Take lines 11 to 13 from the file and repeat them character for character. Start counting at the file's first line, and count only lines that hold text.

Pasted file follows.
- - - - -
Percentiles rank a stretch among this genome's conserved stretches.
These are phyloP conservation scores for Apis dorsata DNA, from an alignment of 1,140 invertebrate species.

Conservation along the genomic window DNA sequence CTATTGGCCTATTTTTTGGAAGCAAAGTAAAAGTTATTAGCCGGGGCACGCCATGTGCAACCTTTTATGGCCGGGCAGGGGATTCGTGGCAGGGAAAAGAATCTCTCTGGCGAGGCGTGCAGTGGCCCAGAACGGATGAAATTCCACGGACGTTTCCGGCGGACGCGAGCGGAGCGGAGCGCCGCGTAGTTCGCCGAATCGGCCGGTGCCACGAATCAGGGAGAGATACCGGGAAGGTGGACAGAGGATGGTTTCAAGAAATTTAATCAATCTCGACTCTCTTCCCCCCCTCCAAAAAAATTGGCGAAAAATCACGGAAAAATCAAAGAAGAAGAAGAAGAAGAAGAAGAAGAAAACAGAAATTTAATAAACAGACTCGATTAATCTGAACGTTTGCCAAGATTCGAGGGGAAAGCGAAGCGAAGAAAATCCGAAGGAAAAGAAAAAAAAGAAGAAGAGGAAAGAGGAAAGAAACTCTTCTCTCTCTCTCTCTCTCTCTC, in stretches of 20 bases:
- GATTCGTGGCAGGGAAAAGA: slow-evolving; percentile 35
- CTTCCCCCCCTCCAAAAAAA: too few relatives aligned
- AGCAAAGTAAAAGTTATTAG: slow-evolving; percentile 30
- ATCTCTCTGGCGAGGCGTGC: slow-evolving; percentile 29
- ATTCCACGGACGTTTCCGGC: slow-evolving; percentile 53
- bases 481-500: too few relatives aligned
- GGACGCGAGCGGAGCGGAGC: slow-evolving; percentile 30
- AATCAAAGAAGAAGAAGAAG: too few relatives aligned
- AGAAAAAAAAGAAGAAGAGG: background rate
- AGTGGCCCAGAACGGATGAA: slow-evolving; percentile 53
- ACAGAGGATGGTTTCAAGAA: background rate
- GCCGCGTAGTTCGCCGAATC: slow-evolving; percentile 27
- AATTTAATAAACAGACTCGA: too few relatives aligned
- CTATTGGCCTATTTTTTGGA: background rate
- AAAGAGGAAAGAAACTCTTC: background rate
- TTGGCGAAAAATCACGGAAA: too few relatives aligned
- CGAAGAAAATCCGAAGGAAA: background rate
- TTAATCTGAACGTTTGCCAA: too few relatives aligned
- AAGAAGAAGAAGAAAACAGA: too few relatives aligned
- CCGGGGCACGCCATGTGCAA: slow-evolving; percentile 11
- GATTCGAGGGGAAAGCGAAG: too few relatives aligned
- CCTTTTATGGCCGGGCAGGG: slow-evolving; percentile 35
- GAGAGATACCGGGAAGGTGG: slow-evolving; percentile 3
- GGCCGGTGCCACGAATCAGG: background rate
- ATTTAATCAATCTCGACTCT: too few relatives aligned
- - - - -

- AATCAAAGAAGAAGAAGAAG: too few relatives aligned
- AGAAAAAAAAGAAGAAGAGG: background rate
- AGTGGCCCAGAACGGATGAA: slow-evolving; percentile 53